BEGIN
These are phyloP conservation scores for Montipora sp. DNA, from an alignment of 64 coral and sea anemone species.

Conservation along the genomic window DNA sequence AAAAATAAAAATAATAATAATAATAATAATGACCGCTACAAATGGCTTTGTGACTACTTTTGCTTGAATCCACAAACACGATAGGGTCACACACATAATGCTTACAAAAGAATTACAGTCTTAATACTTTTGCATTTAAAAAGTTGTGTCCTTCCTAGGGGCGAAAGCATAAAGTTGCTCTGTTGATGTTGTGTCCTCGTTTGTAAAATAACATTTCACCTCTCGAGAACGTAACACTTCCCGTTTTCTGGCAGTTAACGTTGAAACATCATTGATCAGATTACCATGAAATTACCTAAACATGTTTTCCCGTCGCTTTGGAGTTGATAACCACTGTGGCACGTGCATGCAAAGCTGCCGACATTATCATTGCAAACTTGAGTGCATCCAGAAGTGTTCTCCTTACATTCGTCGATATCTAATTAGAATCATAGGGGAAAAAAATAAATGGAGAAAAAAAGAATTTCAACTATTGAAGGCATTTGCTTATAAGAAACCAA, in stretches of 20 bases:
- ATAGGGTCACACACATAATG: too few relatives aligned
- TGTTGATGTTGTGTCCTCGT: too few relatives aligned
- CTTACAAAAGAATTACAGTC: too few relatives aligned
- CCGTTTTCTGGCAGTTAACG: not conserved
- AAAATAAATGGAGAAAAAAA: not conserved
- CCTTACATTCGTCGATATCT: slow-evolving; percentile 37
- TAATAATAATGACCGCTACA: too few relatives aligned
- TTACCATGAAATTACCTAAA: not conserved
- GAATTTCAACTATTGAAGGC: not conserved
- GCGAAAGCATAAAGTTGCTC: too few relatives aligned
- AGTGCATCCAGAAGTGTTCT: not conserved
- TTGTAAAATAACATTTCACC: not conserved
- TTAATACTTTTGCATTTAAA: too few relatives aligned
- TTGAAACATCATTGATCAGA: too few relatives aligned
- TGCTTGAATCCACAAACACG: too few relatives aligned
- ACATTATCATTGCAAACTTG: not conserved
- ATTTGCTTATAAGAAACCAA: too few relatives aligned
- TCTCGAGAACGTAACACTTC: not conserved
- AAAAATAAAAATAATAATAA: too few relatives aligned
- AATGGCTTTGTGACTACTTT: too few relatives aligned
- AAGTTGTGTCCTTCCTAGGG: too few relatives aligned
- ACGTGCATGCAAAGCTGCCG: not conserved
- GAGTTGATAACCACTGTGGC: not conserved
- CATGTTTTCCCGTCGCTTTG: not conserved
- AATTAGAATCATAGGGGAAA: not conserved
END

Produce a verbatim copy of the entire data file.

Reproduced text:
These are phyloP conservation scores for Montipora sp. DNA, from an alignment of 64 coral and sea anemone species.

Conservation along the genomic window DNA sequence AAAAATAAAAATAATAATAATAATAATAATGACCGCTACAAATGGCTTTGTGACTACTTTTGCTTGAATCCACAAACACGATAGGGTCACACACATAATGCTTACAAAAGAATTACAGTCTTAATACTTTTGCATTTAAAAAGTTGTGTCCTTCCTAGGGGCGAAAGCATAAAGTTGCTCTGTTGATGTTGTGTCCTCGTTTGTAAAATAACATTTCACCTCTCGAGAACGTAACACTTCCCGTTTTCTGGCAGTTAACGTTGAAACATCATTGATCAGATTACCATGAAATTACCTAAACATGTTTTCCCGTCGCTTTGGAGTTGATAACCACTGTGGCACGTGCATGCAAAGCTGCCGACATTATCATTGCAAACTTGAGTGCATCCAGAAGTGTTCTCCTTACATTCGTCGATATCTAATTAGAATCATAGGGGAAAAAAATAAATGGAGAAAAAAAGAATTTCAACTATTGAAGGCATTTGCTTATAAGAAACCAA, in stretches of 20 bases:
- ATAGGGTCACACACATAATG: too few relatives aligned
- TGTTGATGTTGTGTCCTCGT: too few relatives aligned
- CTTACAAAAGAATTACAGTC: too few relatives aligned
- CCGTTTTCTGGCAGTTAACG: not conserved
- AAAATAAATGGAGAAAAAAA: not conserved
- CCTTACATTCGTCGATATCT: slow-evolving; percentile 37
- TAATAATAATGACCGCTACA: too few relatives aligned
- TTACCATGAAATTACCTAAA: not conserved
- GAATTTCAACTATTGAAGGC: not conserved
- GCGAAAGCATAAAGTTGCTC: too few relatives aligned
- AGTGCATCCAGAAGTGTTCT: not conserved
- TTGTAAAATAACATTTCACC: not conserved
- TTAATACTTTTGCATTTAAA: too few relatives aligned
- TTGAAACATCATTGATCAGA: too few relatives aligned
- TGCTTGAATCCACAAACACG: too few relatives aligned
- ACATTATCATTGCAAACTTG: not conserved
- ATTTGCTTATAAGAAACCAA: too few relatives aligned
- TCTCGAGAACGTAACACTTC: not conserved
- AAAAATAAAAATAATAATAA: too few relatives aligned
- AATGGCTTTGTGACTACTTT: too few relatives aligned
- AAGTTGTGTCCTTCCTAGGG: too few relatives aligned
- ACGTGCATGCAAAGCTGCCG: not conserved
- GAGTTGATAACCACTGTGGC: not conserved
- CATGTTTTCCCGTCGCTTTG: not conserved
- AATTAGAATCATAGGGGAAA: not conserved